This was one reason that we had to move to a 1 bed ward because our sleep schedules and sleep environment didn’t click with the other patient’s child. If you don’t mind another toddler screaming and running around while your baby tries to sleep after a terrifying day of needles and doctors, well good for you but I couldn’t do it.

There were a few hiccups along the way. The nurse forgot my son’s midnight antibiotics, good thing I woke up and reminded her. Also there were a couple of misunderstandings about when to change his hypodermic needle, which needs to be replaced every 72 hours. It would’ve been great to get some information about the insurance situation and discounts before we did the checkout process because that took forever. All of a sudden we were asked about information that we didn’t have prepared, so we couldn’t get some of the benefits that we could’ve gotten. As pediatric ward employees some of the nurses didn’t seem to really be in tune with their patients, especially when they are toddlers. They have specific eating and sleeping schedules that need to be maintained as close as possible in order to have well behaved, healing children. I really felt like some medication times and treatments could have been pushed 20 – 30 min here and there but there wasn’t much of a mutual understanding and compromise between nurse and caretakers.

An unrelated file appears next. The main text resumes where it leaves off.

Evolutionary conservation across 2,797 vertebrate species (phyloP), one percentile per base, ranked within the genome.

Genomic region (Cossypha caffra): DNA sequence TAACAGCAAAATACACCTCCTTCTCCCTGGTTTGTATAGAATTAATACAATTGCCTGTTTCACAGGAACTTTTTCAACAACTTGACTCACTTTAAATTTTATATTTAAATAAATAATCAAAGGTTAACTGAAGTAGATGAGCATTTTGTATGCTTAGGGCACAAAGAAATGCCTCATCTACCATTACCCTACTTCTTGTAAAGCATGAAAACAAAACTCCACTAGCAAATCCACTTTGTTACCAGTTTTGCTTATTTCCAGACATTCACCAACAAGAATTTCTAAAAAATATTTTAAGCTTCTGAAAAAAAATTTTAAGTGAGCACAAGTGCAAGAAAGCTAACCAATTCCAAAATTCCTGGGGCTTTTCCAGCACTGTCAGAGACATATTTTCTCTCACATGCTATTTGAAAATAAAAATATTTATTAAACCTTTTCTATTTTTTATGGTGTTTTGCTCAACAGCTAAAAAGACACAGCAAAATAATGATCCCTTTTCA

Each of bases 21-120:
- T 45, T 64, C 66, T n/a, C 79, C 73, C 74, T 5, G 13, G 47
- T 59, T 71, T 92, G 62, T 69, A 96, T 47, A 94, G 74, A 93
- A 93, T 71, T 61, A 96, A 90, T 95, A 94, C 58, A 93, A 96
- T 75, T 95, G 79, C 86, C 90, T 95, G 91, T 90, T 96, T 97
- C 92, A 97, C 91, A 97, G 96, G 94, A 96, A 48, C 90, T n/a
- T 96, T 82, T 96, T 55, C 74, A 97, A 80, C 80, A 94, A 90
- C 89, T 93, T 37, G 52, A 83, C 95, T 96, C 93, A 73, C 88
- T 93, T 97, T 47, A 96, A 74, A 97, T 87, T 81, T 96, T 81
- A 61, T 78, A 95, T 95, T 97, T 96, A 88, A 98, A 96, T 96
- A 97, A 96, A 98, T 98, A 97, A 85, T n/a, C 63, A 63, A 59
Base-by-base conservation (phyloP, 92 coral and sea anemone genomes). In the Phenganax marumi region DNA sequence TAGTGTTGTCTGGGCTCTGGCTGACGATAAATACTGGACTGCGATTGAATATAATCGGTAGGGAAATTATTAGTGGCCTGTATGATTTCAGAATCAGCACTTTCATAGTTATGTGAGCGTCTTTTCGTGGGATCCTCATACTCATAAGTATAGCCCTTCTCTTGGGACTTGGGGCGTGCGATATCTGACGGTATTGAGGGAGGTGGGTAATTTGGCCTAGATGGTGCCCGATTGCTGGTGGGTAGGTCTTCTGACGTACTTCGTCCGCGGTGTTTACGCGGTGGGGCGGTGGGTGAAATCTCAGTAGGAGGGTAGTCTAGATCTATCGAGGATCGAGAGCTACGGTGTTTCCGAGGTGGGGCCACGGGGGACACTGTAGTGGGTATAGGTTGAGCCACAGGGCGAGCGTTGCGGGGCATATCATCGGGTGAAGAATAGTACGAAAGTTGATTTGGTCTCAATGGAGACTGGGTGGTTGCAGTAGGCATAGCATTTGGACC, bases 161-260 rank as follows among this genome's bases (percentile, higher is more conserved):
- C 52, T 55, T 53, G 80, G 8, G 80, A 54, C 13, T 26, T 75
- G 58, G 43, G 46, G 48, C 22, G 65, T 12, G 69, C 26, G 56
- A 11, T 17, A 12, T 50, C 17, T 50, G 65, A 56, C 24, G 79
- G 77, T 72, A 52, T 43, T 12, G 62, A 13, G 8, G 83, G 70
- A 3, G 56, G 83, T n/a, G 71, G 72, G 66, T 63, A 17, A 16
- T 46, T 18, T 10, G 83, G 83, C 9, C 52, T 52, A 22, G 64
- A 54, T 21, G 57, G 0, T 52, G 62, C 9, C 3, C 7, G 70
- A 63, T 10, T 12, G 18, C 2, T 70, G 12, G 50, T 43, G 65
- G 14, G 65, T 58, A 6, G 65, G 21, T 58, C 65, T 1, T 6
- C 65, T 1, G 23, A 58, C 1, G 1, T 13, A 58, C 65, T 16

Intermed has had interesting reputation since 2014. While some complain consistently about their experiences, others are happy with the service. Among the complaints there were several issues about how the doctors favored certain procedures that can actually be avoided but because of the fear for patient safety, they recommend these treatments instead. This issue I guess goes further towards the dilemma of doing the right thing versus following the law. Not everything that is within legal bounds is the right decision. So when it comes to a patient’s well-being, should doctors put the patient’s health first? Or the legal obligations set by the law or administration?